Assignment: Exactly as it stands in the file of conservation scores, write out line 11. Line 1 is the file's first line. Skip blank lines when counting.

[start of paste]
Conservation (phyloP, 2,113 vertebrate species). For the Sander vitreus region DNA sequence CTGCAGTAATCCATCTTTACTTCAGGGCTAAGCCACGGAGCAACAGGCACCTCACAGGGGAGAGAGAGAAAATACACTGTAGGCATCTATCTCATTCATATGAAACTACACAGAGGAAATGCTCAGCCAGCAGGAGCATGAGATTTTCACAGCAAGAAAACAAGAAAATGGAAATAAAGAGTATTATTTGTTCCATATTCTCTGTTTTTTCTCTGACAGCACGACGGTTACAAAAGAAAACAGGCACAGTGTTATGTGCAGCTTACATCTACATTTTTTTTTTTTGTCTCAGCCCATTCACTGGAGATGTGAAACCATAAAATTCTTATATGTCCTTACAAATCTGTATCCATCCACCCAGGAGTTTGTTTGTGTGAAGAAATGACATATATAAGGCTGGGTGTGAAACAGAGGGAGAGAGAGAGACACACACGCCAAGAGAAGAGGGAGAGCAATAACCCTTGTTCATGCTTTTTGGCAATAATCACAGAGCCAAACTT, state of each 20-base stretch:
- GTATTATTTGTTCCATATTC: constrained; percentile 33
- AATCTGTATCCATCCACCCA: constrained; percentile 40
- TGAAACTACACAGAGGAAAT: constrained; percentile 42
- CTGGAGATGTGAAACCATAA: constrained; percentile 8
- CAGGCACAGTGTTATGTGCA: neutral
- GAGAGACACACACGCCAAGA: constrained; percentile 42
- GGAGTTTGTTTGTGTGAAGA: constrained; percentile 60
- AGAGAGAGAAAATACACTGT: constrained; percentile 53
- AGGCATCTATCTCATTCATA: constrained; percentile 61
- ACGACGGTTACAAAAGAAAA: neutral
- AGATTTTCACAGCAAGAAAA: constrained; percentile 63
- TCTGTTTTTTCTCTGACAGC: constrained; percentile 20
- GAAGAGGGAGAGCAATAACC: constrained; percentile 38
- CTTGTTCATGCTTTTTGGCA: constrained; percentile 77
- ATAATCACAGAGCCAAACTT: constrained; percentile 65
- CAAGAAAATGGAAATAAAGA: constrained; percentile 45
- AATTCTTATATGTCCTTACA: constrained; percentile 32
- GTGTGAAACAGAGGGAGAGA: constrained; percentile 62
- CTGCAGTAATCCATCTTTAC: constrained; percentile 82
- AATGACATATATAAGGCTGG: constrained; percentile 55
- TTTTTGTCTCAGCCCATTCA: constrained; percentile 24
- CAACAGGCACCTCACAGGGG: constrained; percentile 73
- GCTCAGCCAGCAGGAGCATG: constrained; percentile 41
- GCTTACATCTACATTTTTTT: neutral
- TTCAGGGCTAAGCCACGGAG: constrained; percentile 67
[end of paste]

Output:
- ACGACGGTTACAAAAGAAAA: neutral